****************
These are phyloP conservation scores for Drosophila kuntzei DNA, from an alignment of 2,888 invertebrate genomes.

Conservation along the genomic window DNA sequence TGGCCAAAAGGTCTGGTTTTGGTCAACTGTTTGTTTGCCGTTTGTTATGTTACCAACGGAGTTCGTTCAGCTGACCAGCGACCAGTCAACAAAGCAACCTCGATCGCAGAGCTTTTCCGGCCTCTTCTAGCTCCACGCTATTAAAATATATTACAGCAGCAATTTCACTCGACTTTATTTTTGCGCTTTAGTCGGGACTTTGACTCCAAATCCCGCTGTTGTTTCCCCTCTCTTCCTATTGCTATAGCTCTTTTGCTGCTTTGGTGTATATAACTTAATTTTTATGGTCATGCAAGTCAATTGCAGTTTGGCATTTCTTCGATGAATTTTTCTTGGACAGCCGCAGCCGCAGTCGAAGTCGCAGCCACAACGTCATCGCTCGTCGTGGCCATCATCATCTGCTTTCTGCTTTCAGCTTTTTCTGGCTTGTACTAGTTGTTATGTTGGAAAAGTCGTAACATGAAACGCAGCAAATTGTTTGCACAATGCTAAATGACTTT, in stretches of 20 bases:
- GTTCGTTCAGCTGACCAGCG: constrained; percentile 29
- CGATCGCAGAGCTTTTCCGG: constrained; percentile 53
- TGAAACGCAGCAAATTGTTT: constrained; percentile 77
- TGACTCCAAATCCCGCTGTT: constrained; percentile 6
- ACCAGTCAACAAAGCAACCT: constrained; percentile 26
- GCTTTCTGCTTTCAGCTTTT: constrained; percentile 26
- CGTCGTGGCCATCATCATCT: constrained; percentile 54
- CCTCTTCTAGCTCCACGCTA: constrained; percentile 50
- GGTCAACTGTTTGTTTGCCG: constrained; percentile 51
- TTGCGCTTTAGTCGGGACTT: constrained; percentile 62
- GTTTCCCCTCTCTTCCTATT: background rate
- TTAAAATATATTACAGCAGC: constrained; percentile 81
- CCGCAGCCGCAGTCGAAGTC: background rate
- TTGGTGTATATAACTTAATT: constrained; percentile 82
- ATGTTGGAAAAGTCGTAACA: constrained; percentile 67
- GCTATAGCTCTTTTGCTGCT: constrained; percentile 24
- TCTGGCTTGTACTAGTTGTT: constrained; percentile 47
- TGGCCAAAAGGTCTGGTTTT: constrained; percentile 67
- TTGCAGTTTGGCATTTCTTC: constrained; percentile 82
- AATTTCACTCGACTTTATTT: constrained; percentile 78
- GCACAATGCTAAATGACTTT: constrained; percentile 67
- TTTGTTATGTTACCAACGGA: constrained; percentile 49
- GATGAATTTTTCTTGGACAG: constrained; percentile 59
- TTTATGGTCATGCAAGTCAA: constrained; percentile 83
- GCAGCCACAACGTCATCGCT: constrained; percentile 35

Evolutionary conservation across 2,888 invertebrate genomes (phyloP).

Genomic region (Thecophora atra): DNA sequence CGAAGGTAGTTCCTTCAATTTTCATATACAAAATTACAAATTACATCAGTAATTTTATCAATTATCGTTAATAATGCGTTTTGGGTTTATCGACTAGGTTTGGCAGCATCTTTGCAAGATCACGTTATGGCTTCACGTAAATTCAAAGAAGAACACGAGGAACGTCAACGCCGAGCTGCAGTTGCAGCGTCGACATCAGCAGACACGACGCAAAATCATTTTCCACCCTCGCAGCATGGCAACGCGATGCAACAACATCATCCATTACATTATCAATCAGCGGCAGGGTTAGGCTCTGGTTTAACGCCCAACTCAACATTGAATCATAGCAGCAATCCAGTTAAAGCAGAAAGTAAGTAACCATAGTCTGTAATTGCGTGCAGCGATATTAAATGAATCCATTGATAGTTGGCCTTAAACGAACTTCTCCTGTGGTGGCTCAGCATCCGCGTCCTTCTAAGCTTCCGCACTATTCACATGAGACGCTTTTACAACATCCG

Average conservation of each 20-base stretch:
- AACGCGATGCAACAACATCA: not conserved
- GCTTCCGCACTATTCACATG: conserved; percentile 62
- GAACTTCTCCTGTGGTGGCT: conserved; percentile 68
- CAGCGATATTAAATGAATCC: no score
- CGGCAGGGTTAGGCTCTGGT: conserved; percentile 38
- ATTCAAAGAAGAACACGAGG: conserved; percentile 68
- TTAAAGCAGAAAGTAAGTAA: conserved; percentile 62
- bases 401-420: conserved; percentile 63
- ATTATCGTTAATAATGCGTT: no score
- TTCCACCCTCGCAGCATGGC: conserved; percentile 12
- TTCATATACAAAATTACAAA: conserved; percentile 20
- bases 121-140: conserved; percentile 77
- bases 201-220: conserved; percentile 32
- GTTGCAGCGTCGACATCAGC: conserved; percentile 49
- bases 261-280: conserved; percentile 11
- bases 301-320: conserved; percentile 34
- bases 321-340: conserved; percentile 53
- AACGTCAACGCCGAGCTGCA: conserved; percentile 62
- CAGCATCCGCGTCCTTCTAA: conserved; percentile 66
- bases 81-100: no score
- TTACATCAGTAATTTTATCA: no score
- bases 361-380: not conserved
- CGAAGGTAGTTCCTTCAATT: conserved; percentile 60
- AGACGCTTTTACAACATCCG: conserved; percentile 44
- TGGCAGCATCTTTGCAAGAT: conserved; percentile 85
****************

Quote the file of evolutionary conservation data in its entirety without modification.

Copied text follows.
These are phyloP conservation scores for Drosophila kuntzei DNA, from an alignment of 2,888 invertebrate genomes.

Conservation along the genomic window DNA sequence TGGCCAAAAGGTCTGGTTTTGGTCAACTGTTTGTTTGCCGTTTGTTATGTTACCAACGGAGTTCGTTCAGCTGACCAGCGACCAGTCAACAAAGCAACCTCGATCGCAGAGCTTTTCCGGCCTCTTCTAGCTCCACGCTATTAAAATATATTACAGCAGCAATTTCACTCGACTTTATTTTTGCGCTTTAGTCGGGACTTTGACTCCAAATCCCGCTGTTGTTTCCCCTCTCTTCCTATTGCTATAGCTCTTTTGCTGCTTTGGTGTATATAACTTAATTTTTATGGTCATGCAAGTCAATTGCAGTTTGGCATTTCTTCGATGAATTTTTCTTGGACAGCCGCAGCCGCAGTCGAAGTCGCAGCCACAACGTCATCGCTCGTCGTGGCCATCATCATCTGCTTTCTGCTTTCAGCTTTTTCTGGCTTGTACTAGTTGTTATGTTGGAAAAGTCGTAACATGAAACGCAGCAAATTGTTTGCACAATGCTAAATGACTTT, in stretches of 20 bases:
- GTTCGTTCAGCTGACCAGCG: constrained; percentile 29
- CGATCGCAGAGCTTTTCCGG: constrained; percentile 53
- TGAAACGCAGCAAATTGTTT: constrained; percentile 77
- TGACTCCAAATCCCGCTGTT: constrained; percentile 6
- ACCAGTCAACAAAGCAACCT: constrained; percentile 26
- GCTTTCTGCTTTCAGCTTTT: constrained; percentile 26
- CGTCGTGGCCATCATCATCT: constrained; percentile 54
- CCTCTTCTAGCTCCACGCTA: constrained; percentile 50
- GGTCAACTGTTTGTTTGCCG: constrained; percentile 51
- TTGCGCTTTAGTCGGGACTT: constrained; percentile 62
- GTTTCCCCTCTCTTCCTATT: background rate
- TTAAAATATATTACAGCAGC: constrained; percentile 81
- CCGCAGCCGCAGTCGAAGTC: background rate
- TTGGTGTATATAACTTAATT: constrained; percentile 82
- ATGTTGGAAAAGTCGTAACA: constrained; percentile 67
- GCTATAGCTCTTTTGCTGCT: constrained; percentile 24
- TCTGGCTTGTACTAGTTGTT: constrained; percentile 47
- TGGCCAAAAGGTCTGGTTTT: constrained; percentile 67
- TTGCAGTTTGGCATTTCTTC: constrained; percentile 82
- AATTTCACTCGACTTTATTT: constrained; percentile 78
- GCACAATGCTAAATGACTTT: constrained; percentile 67
- TTTGTTATGTTACCAACGGA: constrained; percentile 49
- GATGAATTTTTCTTGGACAG: constrained; percentile 59
- TTTATGGTCATGCAAGTCAA: constrained; percentile 83
- GCAGCCACAACGTCATCGCT: constrained; percentile 35

Evolutionary conservation across 2,888 invertebrate genomes (phyloP).

Genomic region (Thecophora atra): DNA sequence CGAAGGTAGTTCCTTCAATTTTCATATACAAAATTACAAATTACATCAGTAATTTTATCAATTATCGTTAATAATGCGTTTTGGGTTTATCGACTAGGTTTGGCAGCATCTTTGCAAGATCACGTTATGGCTTCACGTAAATTCAAAGAAGAACACGAGGAACGTCAACGCCGAGCTGCAGTTGCAGCGTCGACATCAGCAGACACGACGCAAAATCATTTTCCACCCTCGCAGCATGGCAACGCGATGCAACAACATCATCCATTACATTATCAATCAGCGGCAGGGTTAGGCTCTGGTTTAACGCCCAACTCAACATTGAATCATAGCAGCAATCCAGTTAAAGCAGAAAGTAAGTAACCATAGTCTGTAATTGCGTGCAGCGATATTAAATGAATCCATTGATAGTTGGCCTTAAACGAACTTCTCCTGTGGTGGCTCAGCATCCGCGTCCTTCTAAGCTTCCGCACTATTCACATGAGACGCTTTTACAACATCCG

Average conservation of each 20-base stretch:
- AACGCGATGCAACAACATCA: not conserved
- GCTTCCGCACTATTCACATG: conserved; percentile 62
- GAACTTCTCCTGTGGTGGCT: conserved; percentile 68
- CAGCGATATTAAATGAATCC: no score
- CGGCAGGGTTAGGCTCTGGT: conserved; percentile 38
- ATTCAAAGAAGAACACGAGG: conserved; percentile 68
- TTAAAGCAGAAAGTAAGTAA: conserved; percentile 62
- bases 401-420: conserved; percentile 63
- ATTATCGTTAATAATGCGTT: no score
- TTCCACCCTCGCAGCATGGC: conserved; percentile 12
- TTCATATACAAAATTACAAA: conserved; percentile 20
- bases 121-140: conserved; percentile 77
- bases 201-220: conserved; percentile 32
- GTTGCAGCGTCGACATCAGC: conserved; percentile 49
- bases 261-280: conserved; percentile 11
- bases 301-320: conserved; percentile 34
- bases 321-340: conserved; percentile 53
- AACGTCAACGCCGAGCTGCA: conserved; percentile 62
- CAGCATCCGCGTCCTTCTAA: conserved; percentile 66
- bases 81-100: no score
- TTACATCAGTAATTTTATCA: no score
- bases 361-380: not conserved
- CGAAGGTAGTTCCTTCAATT: conserved; percentile 60
- AGACGCTTTTACAACATCCG: conserved; percentile 44
- TGGCAGCATCTTTGCAAGAT: conserved; percentile 85